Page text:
However, all is not well in Haredi-land. Like the other Jewish groups in Israel, the Haredim are facing their own crisis. This is mainly due to two factors: hatred from the rest of the country and financial bankruptcy. Because the vast majority of Haredim do not serve in the army or participate as full partners in the work-force, but instead live off of government stipends and hand-outs, they have managed to generate the hatred of virtually every other Jew (who both pays taxes and serves in the army). And, although they have become adept at getting funding for their institutions (and, by proxy, their way of life), it is not enough to sustain the community financially. Most of the community is living in a state of abject poverty. These two factors are the stimulus for gigantic changes in the community.
In the last few years Haredim, slowly and against their will, have been participating in more ‘secular activities.’ The first few groups of Haredim have been drafted into the army. Many Haredim, both men and women, are attending Haredi colleges to learn job-market skills and are entering the workforce. The current Intefada, in which the Haredi community has also suffered painful losses, is one more indication of the common fate which ties them to the rest of Israel. These trends will only become stronger and more acceptable to the community as time passes.
The above three groups mainly represent Ashkenazi Jews. However, they make up only about half of the Jewish population of Israel. Mizrachi Jews, those which came from Middle Eastern countries such as Morocco, North Africa, Yemen and Iraq, make up the other half. Currently, these Jews mainly fall in the Hiloni and Haredi categories.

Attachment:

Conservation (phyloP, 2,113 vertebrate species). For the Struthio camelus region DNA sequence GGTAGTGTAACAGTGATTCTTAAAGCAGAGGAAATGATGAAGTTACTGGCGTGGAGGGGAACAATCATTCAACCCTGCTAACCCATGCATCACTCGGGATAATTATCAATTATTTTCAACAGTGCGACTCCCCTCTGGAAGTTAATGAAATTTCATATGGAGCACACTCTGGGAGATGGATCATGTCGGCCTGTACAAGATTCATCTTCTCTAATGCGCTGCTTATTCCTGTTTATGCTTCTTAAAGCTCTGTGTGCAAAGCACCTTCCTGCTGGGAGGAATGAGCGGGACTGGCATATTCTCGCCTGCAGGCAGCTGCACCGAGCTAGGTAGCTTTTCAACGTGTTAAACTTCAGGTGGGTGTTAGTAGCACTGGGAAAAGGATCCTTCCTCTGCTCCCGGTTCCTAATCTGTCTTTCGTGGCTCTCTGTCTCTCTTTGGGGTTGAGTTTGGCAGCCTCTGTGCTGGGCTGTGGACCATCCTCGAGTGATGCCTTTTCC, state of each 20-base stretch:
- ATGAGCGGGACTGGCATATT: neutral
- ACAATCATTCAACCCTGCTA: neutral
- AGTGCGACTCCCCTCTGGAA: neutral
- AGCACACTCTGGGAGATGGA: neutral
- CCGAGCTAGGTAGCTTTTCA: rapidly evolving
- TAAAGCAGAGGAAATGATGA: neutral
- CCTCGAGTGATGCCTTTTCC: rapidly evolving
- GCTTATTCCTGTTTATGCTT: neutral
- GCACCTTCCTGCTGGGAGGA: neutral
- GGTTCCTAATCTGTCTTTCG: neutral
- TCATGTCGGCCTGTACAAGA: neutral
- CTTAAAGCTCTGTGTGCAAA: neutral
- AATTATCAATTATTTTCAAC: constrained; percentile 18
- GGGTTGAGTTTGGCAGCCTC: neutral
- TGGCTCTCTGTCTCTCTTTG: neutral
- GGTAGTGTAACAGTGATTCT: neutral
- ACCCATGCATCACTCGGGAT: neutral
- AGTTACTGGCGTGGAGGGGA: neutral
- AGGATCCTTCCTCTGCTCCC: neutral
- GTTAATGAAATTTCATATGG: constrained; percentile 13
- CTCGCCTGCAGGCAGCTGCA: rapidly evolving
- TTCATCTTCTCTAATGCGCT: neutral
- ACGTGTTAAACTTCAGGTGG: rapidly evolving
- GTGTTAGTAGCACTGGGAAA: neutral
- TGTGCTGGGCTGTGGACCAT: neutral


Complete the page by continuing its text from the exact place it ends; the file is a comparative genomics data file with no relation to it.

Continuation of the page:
Masorati (which means ‘traditional’ in Hebrew), is an accurate description of their religious tendencies. The stereotype of a Masorati Jew is one who, on Saturday morning, goes to synagogue and in the afternoon, a soccer game. While observing a lot of the traditions of Judaism such as putting a mezzuzah on the door, going to synagogue, and keeping kosher, they are not strictly halachic in their observance. As a result of their arrival into an environment dominated by different forms of Ashkenazi Judaism, this middle-of-the-road observance has not been given much legitimacy. This has led to two trends that currently dominate this community. A minority of Mizrachi Jews are becoming ultra-orthodox (the popularity of the political party ‘Shas’ reflects this). However, the vast majority of Mizrachi Jews are becoming increasingly secularized. These trends are expected to continue.
Conservative and Reform Movements in Israel
Neither the Conservative movement (‘Masorati’ movement not to be confused with the above) or the Reform movement were founded in Israel nor were their main adherents Jews who immigrated to Israel in the early years. As noted above, the Jews who did come to Israel were either ultra-orthodox, from the Middle East, or strongly secular. Therefore, they did not bring these movements with them nor were these movements designed to address their needs. To this day, that is still the case.
The main adherents of Conservative and Reform Judaism in Israel are recent immigrants to the Jewish State who grew up with these traditions in their native country. For this reason, they remain quite small. In order for them to grow and become significant, they will have to attract native-born Israelis. Only a combination of increased interest by secular Jews in Judaism, (as noted above), and the ability of Reform and Conservative Judaism to adapt to an Israeli reality, will make this happen. Although the Reform movement does seem to be making strides in this direction, I don’t see significant change happening any time soon.